COON RAPIDS, Minn. (AP) — A merit pay and enhanced evaluation program didn’t get the support of enough teachers in the state’s largest school district to pass.

Local teachers union president Julie Blaha says 75 percent of the teachers who voted this week needed to support the Q Comp program to send it to the Anoka-Hennepin School Board for final approval.

She says on Thursday that only 59 percent of the 2,034 teachers who voted supported the plan.

If it had been approved, it would have triggered $6.5 million in state money and would have permitted the district to levy another $3.5 million.

Blaha says some teachers apparently rejected the proposal because they thought it was inappropriate to get bonus pay when class sizes were growing.

(© Copyright 2011 The Associated Press. All Rights Reserved. This material may not be published, broadcast, rewritten or redistributed.)

Comments (4)
  1. Tad G says:

    Who or what dictated that 75% was required?
    59% elects a President and anyone to any office. but that;s not good enough for this?

    Bet that means 59% are not happy campers. The minority rules. Stranger than strange no???????

  2. Dang Straight says:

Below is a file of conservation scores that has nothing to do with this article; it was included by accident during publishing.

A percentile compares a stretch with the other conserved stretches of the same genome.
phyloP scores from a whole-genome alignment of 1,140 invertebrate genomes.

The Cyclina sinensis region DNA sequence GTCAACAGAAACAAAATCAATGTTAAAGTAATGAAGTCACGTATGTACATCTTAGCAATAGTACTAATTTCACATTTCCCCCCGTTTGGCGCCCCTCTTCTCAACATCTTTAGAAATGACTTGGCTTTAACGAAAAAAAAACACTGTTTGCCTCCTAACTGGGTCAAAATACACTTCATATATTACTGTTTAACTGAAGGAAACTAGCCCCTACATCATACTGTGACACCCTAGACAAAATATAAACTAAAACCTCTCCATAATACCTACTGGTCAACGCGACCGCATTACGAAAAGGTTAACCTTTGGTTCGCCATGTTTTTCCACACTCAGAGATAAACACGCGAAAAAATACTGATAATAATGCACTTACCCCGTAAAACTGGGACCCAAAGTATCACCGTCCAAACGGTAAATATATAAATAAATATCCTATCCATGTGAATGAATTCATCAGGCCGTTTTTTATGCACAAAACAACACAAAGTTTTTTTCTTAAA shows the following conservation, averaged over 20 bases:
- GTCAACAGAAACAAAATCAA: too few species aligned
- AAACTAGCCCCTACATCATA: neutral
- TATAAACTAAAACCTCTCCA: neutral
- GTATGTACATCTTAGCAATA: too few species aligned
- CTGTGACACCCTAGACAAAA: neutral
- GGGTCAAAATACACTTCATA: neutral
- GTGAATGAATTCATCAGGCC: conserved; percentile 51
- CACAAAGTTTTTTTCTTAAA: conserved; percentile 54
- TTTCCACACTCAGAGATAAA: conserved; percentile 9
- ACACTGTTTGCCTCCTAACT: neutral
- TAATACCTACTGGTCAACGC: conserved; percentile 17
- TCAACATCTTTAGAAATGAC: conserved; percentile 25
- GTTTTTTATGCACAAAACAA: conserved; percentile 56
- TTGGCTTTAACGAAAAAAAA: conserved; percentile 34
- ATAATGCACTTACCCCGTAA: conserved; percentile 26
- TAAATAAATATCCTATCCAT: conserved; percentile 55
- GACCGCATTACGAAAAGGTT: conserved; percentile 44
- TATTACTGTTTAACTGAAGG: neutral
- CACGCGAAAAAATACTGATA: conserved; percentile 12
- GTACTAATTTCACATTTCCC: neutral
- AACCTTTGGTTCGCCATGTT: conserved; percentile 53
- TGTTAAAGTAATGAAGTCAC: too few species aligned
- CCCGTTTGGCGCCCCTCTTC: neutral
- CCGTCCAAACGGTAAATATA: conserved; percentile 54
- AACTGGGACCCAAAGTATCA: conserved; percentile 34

It’s part of the state law that created Q-Comp.

  3. Tad G says:

    Thanks for answer.
    Another dumb question if I may – does the manner in which they evaluate all vary from District to District or it that a State thing? Maybe I am crazy but I can’t imagaine all areas would be graded the same as student body is so different. Or do they?

  4. HDC says:

    about Q Comp- “Q Comp was enacted through a bipartisan agreement in the Minnesota Legislature in July 2005. It is a voluntary program that allows local districts and exclusive representatives of the teachers to design and collectively bargain a plan that meets the five components of the law. The five components under Q Comp include Career ladder/Advancement Options, Job-embedded Professional Development, Teacher Evaluation, Performance Pay, and an Alternative Salary Schedule.

    Approved school districts receive up to $260 per student ($169 per student in state aid and $91 per student in board-approved levy) for the program. Charter schools, integration districts, intermediate districts and the Perpich Center for the Arts receive approximately $240 per student in state aid through an equalized levy since these entities do not have authority to impose local tax levies.”

    Has NOTHING TO DO WITH CLASS SIZES! or did i misread?

    smells like greed and lies to me.

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